Liberty Square (Porto)

FROM The man in the front seat / February 27, 2014

The square is a continuation of the Avenida Dos Aliados  and is the most important in the city.

History

The square was begun in 1718 to urbanise the city and was originally known as New Square (Praça Nova), originally confined by the old medieval walls and a series of palaces, all of which now have been destroyed. In 1788 the Order of Saint Eligius (Santo Lóios) built a convent on the southern side, where the old walls once stood. This building is today known as Cardosas Palace (Palácio das Cardosas)and at over 200 years old is the oldest building on the square.

In 1819 the Town Hall was moved to a building on the northern side of the square and with that along with the close proximity of D. Luis Bridge and the Sao Bento Train Station, Liberty Square became the political, economic and social centre of the city.

Pedro IV

In 1866 the French sculptor Anatole Calmels created the horseback statue of Peter IV (Pedro IV). Known as “the Liberator” as well as “the Soldier King” Peter IV, a member of the House of Braganza, was only 9 years old when the French army invaded in 1807 forcing his family to flee to Brazil

With a revolution in Portugal in 1820 Peters father John VI (João VI) was forced to return to Portugal leaving Peter to rule Brazil. In 1822 he decided to declare Brazil independent of Portugal and proclaimed himself Emperor of Brazil. With the death of his father Peter became King of Portugal in 1826, however he preferred Brazil so he quickly abdicated and handed the country to his sister Dona Maria II.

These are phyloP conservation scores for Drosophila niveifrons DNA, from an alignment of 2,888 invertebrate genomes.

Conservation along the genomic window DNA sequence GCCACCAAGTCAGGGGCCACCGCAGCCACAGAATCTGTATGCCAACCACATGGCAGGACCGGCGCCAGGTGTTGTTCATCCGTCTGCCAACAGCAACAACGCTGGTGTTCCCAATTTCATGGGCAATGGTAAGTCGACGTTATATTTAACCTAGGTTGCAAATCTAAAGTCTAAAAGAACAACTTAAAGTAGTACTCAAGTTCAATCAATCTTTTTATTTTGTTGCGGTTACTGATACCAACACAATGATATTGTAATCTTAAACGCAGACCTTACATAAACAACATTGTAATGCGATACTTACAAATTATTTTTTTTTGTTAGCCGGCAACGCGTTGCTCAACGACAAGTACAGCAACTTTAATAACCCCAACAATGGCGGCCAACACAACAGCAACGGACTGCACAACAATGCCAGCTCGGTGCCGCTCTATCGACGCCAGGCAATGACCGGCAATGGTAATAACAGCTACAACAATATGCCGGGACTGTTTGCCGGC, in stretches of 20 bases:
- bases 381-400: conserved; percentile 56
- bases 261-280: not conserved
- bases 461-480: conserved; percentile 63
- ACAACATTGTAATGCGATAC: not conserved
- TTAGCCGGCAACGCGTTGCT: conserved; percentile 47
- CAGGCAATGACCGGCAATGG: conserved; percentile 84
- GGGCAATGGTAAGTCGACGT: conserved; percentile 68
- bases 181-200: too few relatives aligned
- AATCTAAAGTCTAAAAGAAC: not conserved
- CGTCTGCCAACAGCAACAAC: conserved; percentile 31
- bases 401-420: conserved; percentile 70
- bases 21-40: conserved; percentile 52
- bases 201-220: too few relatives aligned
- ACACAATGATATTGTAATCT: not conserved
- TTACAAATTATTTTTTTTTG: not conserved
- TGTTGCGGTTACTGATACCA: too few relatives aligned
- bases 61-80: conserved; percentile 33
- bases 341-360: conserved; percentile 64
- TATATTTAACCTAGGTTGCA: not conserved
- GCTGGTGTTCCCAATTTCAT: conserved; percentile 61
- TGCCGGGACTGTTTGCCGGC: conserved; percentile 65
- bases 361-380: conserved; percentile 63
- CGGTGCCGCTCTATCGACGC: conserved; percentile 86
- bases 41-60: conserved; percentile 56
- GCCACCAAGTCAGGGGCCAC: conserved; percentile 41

Several factors conspired to seeing Peter return to Portugal, firstly Dona Maria was overthrown by Peters younger brother Dom Migulel I and secondly Peter had an affair with a female courtier. With his reputation in tatters in Brazil he decided to abdicate the Brazilian throne in favour of his son Peter II (Pedro II) and return to Portugal and go to war with his brother.

The war that developed into a wider conflict between proponents of Liberalism (lead by Peter IV) and those seeking a return to Absolutism (lead by Miguel I). Peter, along with his Liberal supporters emerged victorious.

Peter died of tuberculosis on 24th September 1834,  just a few months after his famous victory. Although ruling Portugal for only a short time he is seen as one of the key figures who helped move Portugal and Brazil from Absolutist regimes to representative forms of government.

For this reason, his statue stands in this  square that is dedicated to the ideals he so fervently believed in.

Liberty Square (Porto)
Oporto. Liberty Square (Praça de Liberdades)
Oporto. King Peter IV (Dom Pedro IV)
Oporto. King Peter IV (Dom Pedro IV)
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